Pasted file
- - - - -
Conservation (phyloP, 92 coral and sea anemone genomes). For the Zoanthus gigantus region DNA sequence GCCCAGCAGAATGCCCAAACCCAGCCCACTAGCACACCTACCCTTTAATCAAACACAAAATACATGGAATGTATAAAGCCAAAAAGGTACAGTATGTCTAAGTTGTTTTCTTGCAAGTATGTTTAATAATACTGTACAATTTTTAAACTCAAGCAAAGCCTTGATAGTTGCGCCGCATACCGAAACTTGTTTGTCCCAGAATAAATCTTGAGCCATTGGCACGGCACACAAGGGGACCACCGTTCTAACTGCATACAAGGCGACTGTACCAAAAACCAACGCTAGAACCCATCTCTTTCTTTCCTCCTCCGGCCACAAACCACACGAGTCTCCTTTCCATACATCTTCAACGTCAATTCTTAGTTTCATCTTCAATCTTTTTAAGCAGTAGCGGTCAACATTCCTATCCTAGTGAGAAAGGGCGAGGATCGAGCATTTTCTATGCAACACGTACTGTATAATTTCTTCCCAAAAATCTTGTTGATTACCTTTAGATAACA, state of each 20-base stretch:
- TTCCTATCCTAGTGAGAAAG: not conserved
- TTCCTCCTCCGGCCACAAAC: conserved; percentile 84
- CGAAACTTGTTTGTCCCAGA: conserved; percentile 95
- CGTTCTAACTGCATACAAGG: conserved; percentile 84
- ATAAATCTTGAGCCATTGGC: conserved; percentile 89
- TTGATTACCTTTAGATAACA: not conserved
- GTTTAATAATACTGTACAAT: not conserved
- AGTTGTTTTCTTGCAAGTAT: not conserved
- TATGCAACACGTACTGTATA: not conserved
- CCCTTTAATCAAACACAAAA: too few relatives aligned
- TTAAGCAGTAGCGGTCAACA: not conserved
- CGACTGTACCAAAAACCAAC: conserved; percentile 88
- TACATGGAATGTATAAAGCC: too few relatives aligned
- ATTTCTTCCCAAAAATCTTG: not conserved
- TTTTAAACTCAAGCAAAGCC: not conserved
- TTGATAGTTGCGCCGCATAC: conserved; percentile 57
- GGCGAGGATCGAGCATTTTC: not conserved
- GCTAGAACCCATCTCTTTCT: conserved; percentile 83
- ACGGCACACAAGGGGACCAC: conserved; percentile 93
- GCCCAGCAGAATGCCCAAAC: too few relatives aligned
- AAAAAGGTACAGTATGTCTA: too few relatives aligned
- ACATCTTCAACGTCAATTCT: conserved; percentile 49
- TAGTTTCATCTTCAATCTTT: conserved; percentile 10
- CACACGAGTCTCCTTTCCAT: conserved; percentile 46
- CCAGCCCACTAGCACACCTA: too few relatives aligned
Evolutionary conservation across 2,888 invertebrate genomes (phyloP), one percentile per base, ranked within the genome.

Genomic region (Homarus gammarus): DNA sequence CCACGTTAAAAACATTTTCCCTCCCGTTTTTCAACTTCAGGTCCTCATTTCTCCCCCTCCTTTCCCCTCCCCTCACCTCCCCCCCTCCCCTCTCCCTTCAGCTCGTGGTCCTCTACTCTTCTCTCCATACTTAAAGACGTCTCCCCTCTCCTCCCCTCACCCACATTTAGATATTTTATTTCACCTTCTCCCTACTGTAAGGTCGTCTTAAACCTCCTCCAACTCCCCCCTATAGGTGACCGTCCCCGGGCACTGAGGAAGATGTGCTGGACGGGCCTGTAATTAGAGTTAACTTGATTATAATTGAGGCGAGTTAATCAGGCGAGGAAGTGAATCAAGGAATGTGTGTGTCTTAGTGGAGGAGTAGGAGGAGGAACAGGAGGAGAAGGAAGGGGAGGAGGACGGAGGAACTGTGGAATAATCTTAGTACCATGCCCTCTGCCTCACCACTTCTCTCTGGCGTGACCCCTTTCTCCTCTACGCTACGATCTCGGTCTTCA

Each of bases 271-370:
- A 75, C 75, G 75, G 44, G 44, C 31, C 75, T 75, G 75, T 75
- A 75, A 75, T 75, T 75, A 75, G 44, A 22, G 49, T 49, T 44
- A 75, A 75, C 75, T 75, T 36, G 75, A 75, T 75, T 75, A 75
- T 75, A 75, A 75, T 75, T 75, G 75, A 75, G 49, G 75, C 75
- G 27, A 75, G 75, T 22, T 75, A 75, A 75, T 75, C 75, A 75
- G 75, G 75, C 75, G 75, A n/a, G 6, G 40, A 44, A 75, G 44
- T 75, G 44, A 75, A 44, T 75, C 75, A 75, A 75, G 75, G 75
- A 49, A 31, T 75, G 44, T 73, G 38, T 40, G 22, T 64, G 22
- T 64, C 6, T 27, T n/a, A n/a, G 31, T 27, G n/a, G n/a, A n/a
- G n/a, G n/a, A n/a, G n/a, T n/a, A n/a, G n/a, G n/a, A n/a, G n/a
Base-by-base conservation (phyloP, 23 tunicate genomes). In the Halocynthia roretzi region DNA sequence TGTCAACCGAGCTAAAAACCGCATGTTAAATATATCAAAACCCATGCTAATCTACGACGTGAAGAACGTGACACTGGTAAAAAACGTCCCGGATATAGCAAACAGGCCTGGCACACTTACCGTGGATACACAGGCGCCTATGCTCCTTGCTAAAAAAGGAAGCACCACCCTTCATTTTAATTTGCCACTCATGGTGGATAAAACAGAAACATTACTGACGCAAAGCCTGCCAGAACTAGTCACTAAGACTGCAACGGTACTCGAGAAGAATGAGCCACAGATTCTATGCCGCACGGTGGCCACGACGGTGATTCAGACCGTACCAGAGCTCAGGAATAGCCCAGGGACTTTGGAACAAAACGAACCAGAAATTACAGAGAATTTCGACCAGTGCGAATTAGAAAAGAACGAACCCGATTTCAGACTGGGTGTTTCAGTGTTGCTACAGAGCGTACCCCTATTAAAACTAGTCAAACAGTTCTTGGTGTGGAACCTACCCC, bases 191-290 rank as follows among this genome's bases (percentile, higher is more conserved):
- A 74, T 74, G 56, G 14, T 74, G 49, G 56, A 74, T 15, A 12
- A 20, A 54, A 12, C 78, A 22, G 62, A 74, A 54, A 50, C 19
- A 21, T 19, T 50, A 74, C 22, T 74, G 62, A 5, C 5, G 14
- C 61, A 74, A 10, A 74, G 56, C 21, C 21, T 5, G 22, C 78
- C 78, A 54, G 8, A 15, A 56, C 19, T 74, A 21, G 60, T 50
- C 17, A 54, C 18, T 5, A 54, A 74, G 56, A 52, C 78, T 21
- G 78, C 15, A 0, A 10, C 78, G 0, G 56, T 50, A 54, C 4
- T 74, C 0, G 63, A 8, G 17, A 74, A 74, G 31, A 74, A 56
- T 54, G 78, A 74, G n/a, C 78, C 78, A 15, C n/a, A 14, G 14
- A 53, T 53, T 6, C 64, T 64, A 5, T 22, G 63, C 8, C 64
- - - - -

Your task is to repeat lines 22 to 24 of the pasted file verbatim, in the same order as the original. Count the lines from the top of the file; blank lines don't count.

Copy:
- AAAAAGGTACAGTATGTCTA: too few relatives aligned
- ACATCTTCAACGTCAATTCT: conserved; percentile 49
- TAGTTTCATCTTCAATCTTT: conserved; percentile 10